ACC play has not gone the way Duke thought it would, and the team currently sits at 4-2 and tied for third in the conference.
Mike Krzyzewski's Blue Devils lost to both North Carolina State and Miami on the road, and are one loss shy of their conference play total in each of the last three seasons.
Duke needs to learn from these road losses and move on, and these are the lessons the team should take away from these ugly losses.
Without Ryan Kelly inside, the Blue Devils have been dominated in the paint. National Player of the Year favorite Mason Plumlee can only do so much, and the frontcourt has been exposed as the team's biggest weakness.
This isn't anything new. Last year the team struggled to compete inside as well, but through the first half of the season it looked like the Blue Devils had fixed this issue to some degree when both Kelly and Plumlee were playing.
Now that Kelly is out for a while, the team is weak inside once again.
North Carolina State had C.J. Leslie and Richard Howell combine for 41 points and 24 rebounds in the game, while Miami's Kenny Kadji went for 22 points and six boards, and he is not even usually the team's top big man.
Duke is being picked apart by big men, and that doesn't bode well for the rest of ACC play.
Duke's defense was very disappointing in the team's two losses, giving up easy shots and opportunities to capitalize to the Wolfpack and Hurricanes.
The team was once known for its defense and was one of the toughest teams to beat on any given possession, but now that is history.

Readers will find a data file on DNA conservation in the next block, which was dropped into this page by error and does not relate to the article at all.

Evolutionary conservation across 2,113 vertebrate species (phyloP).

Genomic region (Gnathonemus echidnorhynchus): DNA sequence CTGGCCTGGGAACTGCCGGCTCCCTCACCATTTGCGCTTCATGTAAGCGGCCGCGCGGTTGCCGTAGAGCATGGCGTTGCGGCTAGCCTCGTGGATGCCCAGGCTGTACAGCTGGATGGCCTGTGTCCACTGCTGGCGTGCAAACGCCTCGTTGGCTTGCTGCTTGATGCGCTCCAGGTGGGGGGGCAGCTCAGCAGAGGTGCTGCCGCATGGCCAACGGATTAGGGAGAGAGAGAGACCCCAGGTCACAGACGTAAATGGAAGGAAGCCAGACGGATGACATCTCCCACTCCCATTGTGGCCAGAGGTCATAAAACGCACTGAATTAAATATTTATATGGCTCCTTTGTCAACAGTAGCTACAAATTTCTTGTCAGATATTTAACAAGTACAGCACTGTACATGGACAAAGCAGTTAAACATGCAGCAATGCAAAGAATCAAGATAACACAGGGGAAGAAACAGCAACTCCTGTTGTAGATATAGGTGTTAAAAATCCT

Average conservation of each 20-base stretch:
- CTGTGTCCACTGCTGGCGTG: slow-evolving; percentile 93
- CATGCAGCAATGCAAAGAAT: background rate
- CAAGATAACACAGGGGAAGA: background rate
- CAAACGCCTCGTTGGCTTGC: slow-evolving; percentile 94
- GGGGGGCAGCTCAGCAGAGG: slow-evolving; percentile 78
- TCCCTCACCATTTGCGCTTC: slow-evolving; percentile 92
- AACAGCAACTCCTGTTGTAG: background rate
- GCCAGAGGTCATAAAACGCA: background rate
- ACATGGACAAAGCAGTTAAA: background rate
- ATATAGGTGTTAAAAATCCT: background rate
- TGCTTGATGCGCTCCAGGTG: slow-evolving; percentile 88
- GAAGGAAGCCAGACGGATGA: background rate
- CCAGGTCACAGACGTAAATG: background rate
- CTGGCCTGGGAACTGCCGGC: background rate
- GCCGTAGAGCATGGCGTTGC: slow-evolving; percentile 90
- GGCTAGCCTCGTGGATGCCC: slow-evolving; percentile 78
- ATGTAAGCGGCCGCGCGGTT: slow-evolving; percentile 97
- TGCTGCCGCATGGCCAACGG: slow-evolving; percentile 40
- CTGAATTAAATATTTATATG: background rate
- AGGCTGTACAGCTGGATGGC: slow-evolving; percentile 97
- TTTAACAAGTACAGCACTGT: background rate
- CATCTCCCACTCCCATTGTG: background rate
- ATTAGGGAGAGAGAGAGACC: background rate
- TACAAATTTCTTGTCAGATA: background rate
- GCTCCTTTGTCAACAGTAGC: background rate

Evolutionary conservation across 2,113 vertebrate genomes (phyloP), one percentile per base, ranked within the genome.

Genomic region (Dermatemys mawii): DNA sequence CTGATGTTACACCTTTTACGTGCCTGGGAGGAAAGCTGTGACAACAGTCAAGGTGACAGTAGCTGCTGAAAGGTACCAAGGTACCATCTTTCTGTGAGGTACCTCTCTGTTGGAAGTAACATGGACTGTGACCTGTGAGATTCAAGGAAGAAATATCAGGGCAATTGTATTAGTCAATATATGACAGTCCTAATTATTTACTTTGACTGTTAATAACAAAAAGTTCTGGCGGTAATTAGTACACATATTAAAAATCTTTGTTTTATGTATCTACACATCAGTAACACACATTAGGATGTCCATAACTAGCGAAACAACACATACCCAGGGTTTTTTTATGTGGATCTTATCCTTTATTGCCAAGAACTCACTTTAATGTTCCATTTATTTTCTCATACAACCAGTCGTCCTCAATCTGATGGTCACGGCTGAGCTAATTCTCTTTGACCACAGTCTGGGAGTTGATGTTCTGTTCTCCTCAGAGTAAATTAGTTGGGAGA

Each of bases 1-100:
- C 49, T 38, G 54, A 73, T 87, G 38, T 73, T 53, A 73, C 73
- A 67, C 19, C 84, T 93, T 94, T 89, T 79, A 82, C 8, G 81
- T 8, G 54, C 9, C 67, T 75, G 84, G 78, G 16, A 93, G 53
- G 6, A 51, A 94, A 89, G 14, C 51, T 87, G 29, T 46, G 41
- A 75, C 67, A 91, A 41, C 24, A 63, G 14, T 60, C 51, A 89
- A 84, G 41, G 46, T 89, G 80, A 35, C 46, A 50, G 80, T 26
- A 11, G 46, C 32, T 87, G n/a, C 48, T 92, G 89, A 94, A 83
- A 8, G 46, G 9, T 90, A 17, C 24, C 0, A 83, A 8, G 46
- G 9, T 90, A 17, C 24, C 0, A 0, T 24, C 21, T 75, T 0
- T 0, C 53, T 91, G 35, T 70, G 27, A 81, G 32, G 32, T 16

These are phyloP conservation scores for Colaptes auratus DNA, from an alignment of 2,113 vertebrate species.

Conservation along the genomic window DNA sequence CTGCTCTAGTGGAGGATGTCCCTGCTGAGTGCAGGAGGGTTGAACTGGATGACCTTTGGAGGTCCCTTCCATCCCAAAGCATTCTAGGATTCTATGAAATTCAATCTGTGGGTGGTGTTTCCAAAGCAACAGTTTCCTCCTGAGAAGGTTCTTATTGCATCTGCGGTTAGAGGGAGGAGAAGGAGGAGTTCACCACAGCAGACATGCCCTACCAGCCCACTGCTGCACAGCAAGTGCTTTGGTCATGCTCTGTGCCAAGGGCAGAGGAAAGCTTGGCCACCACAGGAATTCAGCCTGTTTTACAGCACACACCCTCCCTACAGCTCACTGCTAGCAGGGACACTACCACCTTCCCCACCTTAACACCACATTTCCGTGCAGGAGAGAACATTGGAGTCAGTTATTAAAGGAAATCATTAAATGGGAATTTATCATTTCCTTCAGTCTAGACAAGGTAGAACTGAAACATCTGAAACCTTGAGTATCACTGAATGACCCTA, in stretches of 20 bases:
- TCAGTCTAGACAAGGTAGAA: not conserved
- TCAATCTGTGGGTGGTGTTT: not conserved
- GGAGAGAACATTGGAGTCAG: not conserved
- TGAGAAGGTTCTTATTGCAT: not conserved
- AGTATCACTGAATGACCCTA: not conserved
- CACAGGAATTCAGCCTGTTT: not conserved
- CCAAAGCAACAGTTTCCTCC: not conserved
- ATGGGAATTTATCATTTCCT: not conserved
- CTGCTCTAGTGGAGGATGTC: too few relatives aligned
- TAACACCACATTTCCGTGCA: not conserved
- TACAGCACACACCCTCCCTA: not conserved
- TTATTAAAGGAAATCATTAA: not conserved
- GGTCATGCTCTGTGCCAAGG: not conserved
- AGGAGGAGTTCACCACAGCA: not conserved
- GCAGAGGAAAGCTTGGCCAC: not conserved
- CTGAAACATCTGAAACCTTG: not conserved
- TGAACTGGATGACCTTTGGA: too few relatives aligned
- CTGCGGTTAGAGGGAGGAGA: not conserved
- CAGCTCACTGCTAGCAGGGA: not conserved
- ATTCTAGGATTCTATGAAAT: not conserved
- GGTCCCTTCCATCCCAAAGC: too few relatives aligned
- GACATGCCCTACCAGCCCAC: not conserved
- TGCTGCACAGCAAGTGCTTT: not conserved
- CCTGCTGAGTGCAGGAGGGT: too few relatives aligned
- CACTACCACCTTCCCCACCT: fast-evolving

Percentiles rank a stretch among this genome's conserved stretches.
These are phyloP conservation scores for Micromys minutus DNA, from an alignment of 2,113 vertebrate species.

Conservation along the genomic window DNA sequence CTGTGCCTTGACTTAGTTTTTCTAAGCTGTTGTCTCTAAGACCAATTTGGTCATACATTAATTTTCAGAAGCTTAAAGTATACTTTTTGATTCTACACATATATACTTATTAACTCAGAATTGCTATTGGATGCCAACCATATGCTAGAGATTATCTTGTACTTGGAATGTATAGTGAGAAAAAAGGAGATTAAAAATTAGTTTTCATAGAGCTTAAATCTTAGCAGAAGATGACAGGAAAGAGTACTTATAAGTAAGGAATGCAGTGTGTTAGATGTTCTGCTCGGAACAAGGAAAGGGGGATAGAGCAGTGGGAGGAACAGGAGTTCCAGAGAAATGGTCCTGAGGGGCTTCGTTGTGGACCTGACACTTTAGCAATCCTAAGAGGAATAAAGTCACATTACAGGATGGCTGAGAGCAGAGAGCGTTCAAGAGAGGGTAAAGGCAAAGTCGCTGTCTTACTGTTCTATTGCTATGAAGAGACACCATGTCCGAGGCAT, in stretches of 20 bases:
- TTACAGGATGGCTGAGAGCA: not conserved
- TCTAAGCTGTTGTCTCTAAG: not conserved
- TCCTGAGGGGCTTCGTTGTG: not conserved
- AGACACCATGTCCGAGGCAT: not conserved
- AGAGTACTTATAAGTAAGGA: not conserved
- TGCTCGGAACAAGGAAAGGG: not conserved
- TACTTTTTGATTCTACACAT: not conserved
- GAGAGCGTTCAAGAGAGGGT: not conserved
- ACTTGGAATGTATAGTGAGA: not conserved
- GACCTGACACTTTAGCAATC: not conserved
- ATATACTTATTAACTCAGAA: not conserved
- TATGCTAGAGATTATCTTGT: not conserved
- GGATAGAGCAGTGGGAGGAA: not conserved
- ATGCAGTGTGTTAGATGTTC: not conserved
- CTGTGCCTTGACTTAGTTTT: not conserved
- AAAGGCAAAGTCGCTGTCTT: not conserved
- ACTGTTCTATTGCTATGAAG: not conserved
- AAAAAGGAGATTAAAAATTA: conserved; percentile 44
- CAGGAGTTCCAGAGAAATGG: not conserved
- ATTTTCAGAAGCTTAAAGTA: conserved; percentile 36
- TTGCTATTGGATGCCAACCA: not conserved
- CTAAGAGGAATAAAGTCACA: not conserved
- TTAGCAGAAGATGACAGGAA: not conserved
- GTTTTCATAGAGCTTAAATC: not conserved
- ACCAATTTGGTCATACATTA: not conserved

Duke gave up 84 and 90 points to NC State and Miami, respectively. This average of 87.0 points is 23.8 points higher than the team's season average of 63.2 (per Statsheet.com).
What's worse is that these instances weren't from opponents making tough shots, but they were from poor defensive effort.
North Carolina State shot 50.8 percent from the floor, including 50.0 percent from three. Miami then shot 56.9 percent from the field, and 47.4 percent from beyond the arc. That's an average of 53.8 percent from the floor and 48.1 percent from three.
Duke has to work on its defense in order to take down the best teams in the country once again.
Another recurring problem for the Dukies is their reliance on the three.
At times it seems like all this team can do is chuck up bombs from behind the arc, and when they're not connecting the team really struggles.
Case and point: these two losses.
Against North Carolina State, Duke shot a paltry 6-of-20 from three for a horrid 30.0 percent. It was even worse against Miami, shooting 4-of-23 for a percentage of 17.4.
This pathetic 23.3 percent shooting from three is a far cry from the team's season average of 41.1 percent, which ranks fifth in the nation (per Statsheet.com). The team can usually connect, but these games showed just how bad the team can be when its shots aren't falling.
Duke has a talented bench, but it looks like Coach K failing to use it in the early part of the season has hurt the team. The guys off the bench are a big let-down compared to the starters.
The team is very thin because the bench players have been poorly used, essentially leaving the team with just eight guys who can play including Kelly, so the team is practically playing with seven right now.
Duke used to be somewhat deep and could rely on bench players, but now the starters are asked to do everything for the team.
Before ACC play started, Duke was clearly the best team in the country. Knocking off three Top Five opponents and not losing once is pretty impressive, but it all fell apart.
The team then lost two of three games, and now the Blue Devils will fall out of the conversation for the No. 1 ranking.
It's a year of parity in college basketball, and the question of who is the best team will constantly spark an argument.
But I'll tell you this much: Duke is not the best team in the country without Ryan Kelly.